Sunday, September 21, 2008

Crime comedies amidst the financial market turmoil. Two cosy crime classics:

Jeffrey Archer:
Not a penny more, not a penny less

One million dollars - that's what Harvey Metcalfe, lifelong king of shady deals, has
pulled off with empty promises of an oil bonanza and instant riches. Overnight, four 
men - the heir to an earldom, a Harley Street doctor, a Bond Street art dealer and 
an Oxford don - find themselves penniless. But this time Harvey has swindled the 
wrong men. They band together and shadow him from the casinos of Monte Carlo 
to the high-stakes windows at Ascot and the hallowed lawns of Oxford.Their plan is
simple: to sting the crook for axactly what they lost. To the penny.

Since its first publication in 1978, this book got reprinted 57 times. And it is
probably needing some more reprinting. Never really out of fashion, always good to
read in hindsight of all those smaller and bigger financial scams, it is - as can be
expected - in bigger demand again.

And another classic of this genre:
P. G. Wodehouse:
Do Butlers Burgle Banks?
Situated as it was in a prosperous county town, Bond's Bank had long enjoyed the respectful
confidence of its clients. But when Mike inherited the Bank from his late uncle, Sir Hugo, he was 
shocked to find that, thanks to the prodigal benevolence of his predecessor, the Bank was many
thousands short in the kitty. Time was needed to make up the defalcations, but, as ill luck would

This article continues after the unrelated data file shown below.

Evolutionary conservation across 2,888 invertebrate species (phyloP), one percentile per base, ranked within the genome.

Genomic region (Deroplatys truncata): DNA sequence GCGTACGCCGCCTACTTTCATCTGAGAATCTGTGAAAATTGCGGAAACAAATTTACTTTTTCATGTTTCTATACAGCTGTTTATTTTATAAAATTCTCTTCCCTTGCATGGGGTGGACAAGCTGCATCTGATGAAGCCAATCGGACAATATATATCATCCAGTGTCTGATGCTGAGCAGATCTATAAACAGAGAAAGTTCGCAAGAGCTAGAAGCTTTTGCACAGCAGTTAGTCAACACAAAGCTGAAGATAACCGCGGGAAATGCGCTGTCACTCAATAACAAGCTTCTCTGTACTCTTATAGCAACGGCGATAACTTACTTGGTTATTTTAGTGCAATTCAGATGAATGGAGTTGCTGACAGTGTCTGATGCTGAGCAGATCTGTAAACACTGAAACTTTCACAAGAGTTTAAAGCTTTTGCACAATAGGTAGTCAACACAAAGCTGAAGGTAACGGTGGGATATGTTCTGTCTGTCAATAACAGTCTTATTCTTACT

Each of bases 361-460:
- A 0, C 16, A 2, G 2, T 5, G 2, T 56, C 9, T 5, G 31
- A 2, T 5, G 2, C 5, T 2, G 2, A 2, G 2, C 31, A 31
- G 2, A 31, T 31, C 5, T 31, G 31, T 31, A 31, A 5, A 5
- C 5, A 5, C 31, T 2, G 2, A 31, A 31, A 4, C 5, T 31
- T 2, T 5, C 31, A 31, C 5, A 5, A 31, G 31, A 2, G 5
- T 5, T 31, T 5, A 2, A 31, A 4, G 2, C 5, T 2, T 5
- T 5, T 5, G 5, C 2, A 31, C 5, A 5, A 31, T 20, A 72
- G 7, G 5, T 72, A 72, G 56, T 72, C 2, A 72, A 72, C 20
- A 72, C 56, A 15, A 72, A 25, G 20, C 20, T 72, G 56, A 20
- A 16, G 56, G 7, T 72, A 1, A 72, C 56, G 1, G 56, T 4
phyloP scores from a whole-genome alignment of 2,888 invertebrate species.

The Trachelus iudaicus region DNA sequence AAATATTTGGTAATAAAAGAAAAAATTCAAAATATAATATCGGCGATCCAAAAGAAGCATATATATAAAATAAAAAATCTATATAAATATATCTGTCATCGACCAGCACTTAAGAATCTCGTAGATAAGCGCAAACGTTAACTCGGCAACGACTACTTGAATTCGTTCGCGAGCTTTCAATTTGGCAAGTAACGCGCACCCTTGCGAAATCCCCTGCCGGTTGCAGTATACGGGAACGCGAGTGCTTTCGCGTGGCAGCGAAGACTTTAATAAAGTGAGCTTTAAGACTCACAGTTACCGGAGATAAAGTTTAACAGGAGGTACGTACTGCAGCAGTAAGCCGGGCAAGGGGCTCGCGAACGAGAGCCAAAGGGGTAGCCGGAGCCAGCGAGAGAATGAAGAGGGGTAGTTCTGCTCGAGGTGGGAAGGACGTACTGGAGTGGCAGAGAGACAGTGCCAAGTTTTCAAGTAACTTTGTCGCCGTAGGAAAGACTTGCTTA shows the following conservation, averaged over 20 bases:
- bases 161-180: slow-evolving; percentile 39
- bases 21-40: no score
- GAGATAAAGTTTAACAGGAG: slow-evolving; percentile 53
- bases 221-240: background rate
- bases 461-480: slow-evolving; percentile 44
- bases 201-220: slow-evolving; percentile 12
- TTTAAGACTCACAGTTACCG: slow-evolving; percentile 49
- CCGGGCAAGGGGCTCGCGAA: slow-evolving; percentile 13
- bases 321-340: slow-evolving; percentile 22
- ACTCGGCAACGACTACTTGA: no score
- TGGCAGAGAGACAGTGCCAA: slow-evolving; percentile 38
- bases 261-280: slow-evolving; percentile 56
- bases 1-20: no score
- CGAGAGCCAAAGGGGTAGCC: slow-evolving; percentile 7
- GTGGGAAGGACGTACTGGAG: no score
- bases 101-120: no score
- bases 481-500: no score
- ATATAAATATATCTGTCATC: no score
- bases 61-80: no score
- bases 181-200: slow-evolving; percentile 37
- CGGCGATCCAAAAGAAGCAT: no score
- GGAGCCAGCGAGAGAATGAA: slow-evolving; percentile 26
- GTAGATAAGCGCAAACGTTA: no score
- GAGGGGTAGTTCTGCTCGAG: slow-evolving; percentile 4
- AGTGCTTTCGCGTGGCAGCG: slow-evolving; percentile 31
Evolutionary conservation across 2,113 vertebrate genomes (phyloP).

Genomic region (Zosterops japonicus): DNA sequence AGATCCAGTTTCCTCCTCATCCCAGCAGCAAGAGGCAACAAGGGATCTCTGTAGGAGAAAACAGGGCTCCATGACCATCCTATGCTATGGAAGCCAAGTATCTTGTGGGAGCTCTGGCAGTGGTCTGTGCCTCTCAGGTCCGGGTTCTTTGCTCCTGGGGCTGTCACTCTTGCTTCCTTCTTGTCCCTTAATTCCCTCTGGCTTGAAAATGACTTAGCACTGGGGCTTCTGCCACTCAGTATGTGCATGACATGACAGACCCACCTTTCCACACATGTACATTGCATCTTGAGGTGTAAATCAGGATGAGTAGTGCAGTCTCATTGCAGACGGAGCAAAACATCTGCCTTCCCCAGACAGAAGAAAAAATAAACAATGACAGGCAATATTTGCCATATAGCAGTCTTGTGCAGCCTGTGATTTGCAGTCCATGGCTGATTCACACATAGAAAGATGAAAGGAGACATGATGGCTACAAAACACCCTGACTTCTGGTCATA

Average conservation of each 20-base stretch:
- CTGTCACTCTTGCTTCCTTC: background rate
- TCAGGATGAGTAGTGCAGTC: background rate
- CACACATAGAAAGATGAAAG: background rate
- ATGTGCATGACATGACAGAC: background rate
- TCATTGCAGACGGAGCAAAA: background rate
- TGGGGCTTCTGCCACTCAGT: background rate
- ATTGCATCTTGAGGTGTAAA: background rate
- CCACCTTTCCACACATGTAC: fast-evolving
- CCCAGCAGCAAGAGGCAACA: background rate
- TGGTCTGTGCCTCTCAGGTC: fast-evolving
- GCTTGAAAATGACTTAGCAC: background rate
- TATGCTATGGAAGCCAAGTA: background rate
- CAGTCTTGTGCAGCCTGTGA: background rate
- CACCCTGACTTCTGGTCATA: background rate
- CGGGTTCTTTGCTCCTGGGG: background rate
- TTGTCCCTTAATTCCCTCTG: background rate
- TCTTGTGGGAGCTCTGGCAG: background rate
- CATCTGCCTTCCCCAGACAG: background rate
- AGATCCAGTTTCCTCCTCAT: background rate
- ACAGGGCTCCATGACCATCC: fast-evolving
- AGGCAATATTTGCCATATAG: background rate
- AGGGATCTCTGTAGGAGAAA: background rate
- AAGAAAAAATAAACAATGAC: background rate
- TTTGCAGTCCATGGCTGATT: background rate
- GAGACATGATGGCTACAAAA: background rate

have it, the Bank Examiners were due immediately to go over the Bank's books. The prospect of 
gaol loomed large. "Unless", said Mike desperately, "some kindly burglar takes it into his head to 
burgle the bank before the Examiners arrive, I'm for it."

It was with no such altruistic thought that, coincidentally, Horace the gentlemanly gangster, had 
indeed planned such an enterprise, but strictly for the benefit of himself and his deserving 
colleagues,  Ferdie the Fly, and Basher, the safe expert. To further his plans, Horace took a job 
as butler to the Bond residence where, inspired by her superlative cooking, he fell in love with Ada, 
Mike's secretary; and as with other ardent lovers before him, the pure flame of love changed his 
motives— if not his intentions. And all might have been well, but for the well meant endeavours of 
Jill, Mike's sprightly fiancee, the intervention of Charlie the Chicago gangster and the suspicions of 
Potter, the hard-faced man from Scotland Yard. All these events, and what eventually fell out, are 
faithfully chronicled in this highly diverting novel by the inimitable P. G. 

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